The biggest political lie of 2016.

The Biggest Political Lie of 2016

The Biggest Political Lie of 2016

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Aug. 31 2016 2:04 PM

The Biggest Political Lie of 2016

Trump and Brexit have ushered us into an era of post-truth politics, pundits say. We rate the statement “Pants on Fire.”

A man dressed as Boris Johnson and Donald Trump prepare to take part in a tomato fight at the Glastonbury Festival 2016 at Worthy Farm, Pilton on June 25, 2016 near Glastonbury, England.
Participants wearing Donald Trump and Boris Johnson masks prepare for a tomato fight at the Glastonbury Festival 2016 on June 25 in England.

Matt Cardy/Getty Images

We are in very dangerous times, of mobs and meaninglessness. People aren’t swayed by facts anymore; they’re indifferent to reality and openly scornful of experts. All they want is to feel good, even if it’s only for an instant, even if it’s at the cost of an entire future. Vast crowds of the pleasure-hungry are being pulled along into increasingly destructive politics by cheap sound bites and tawdry emotion. We’re teetering over the edge, and people hardly even notice—it’s all become theater; society rips itself apart in real time before our eyes, but we approach it like an entertainment product. The question is no longer one of which politician actually has the best judgment and the best plans for the future, but which character is the most relatable, which post we want to hitch our self-identity against. This is madness, but it’s also what’s come to rule our world. You’ve probably heard the name for all this. We are in post-truth politics.

It’s not me saying this, though. This dire warning isn’t about Donald Trump, or Brexit, or the news media covering either, or the tiny reality bubbles of the internet. This is the oldest complaint in the history of political theory, screaming at us from the discipline’s frantic infancy. It’s Plato, writing in the 400s B.C. And he was wrong.

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Plato was also, incidentally, the first notable person to complain that music used to be good back in his day but that kids now will listen to any old junk. He whined in The Laws that talentless modern musicians, “being frenzied and unduly possessed by a spirit of pleasure, mix dirges with hymns and paeans with dithyrambs.” His complaints about the political culture of the time were in the same declensionist vein. Again in The Laws, Plato describes Athenian democracy as “wretched theatrokratia,” rule by the theater, a society on the precipice of tyranny. He famously wanted to expel the poets from his ideal Republic. Lyric poets, yes, but tragic dramatists especially. Today we’re comfortable with a few demarcated fictions; for Plato, who identified the true with the good and the good with the true, all the lies and illusions of theater, the men in masks pretending to be people they’re not, could only ever be dangerous. Stagecraft encourages mimesis. Audiences wince or laugh along with the hero’s adventures, and as they do so reality is upended. In Plato the visible is only a reflection of immutable concepts, with images a tertiary phenomenon—as he puts it, “naturally third from a king and the truth.” Reality rises from a dim underworld of representations to put both king and truth in danger.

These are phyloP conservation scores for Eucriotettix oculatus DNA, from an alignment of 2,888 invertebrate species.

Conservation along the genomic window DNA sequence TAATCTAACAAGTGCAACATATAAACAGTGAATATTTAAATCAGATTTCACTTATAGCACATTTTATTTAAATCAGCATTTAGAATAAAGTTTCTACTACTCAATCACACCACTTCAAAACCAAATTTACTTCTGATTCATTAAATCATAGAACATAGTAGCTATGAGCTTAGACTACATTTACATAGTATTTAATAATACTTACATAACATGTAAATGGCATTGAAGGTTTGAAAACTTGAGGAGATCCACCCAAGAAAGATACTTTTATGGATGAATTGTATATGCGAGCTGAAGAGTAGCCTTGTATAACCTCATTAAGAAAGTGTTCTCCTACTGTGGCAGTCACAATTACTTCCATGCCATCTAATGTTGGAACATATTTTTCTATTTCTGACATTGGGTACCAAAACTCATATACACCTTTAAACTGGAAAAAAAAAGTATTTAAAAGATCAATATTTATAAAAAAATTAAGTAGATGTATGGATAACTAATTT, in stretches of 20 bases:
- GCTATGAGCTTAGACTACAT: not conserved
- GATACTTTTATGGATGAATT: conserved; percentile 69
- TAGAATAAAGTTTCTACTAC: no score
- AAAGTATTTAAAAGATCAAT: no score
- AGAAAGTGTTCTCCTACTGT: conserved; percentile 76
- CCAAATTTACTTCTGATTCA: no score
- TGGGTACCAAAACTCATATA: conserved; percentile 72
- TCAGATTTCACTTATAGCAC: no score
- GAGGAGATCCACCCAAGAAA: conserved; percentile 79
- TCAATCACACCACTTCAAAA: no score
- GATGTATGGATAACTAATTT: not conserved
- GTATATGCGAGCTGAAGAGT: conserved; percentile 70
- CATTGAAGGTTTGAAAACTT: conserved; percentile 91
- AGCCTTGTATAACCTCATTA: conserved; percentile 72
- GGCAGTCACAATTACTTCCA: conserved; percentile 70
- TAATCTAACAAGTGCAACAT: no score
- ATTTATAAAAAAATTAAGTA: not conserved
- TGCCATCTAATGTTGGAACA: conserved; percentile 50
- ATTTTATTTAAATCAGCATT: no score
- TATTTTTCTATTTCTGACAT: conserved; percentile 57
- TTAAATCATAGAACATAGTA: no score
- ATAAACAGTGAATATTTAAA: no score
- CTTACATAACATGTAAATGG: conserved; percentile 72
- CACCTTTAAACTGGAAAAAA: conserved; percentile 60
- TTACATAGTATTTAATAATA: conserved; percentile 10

Plato’s prescription was for a rationally ordered society, governed by the philosophers—people who cared, before anything else, about the truth. These days, we call them technocrats.

The current panic over the collapse of truth in politics, something ripped apart by the outrageous lies of Brexit on one side of the Atlantic and the rise of Donald Trump on the other, isn’t unjustified. These are dangerous ideologies, which have caused immense and terrifying damage in the past. But when you frame it as the disappearance of truth, you’re in murky territory. Still, this is what’s happening. In the Guardian, Jonathan Freedland cites a few of Trump’s well-publicized distortions as proof that we’ve been “left in a world without truth,” while editor Katharine Viner warns that, as a result of traditional media’s decline, “increasingly, what counts as a fact is merely a view that someone feels to be true.” The Washington Post concludes a wonkish roundup of opinion polls on public trust in experts and institutions by declaring our era one of “willful ignorance,” in which “the marshaling of undisputed facts and evidence doesn’t have quite the effect on public debate that it used to.” But what’s actually changed? At most, one form of lies is losing ground to another. In 2003, when we were told that half the world could be obliterated by Iraqi weapons within 45 minutes, were we still in pre-post-truth politics? At the start of this decade, when governments across Europe did everything to convince us that a global financial crisis had been caused by giving too much money to disabled people—was that also part of the lost golden age? When we entered the First World War to stop Belgian babies from being impaled on bayonets? When kings ruled by divine right?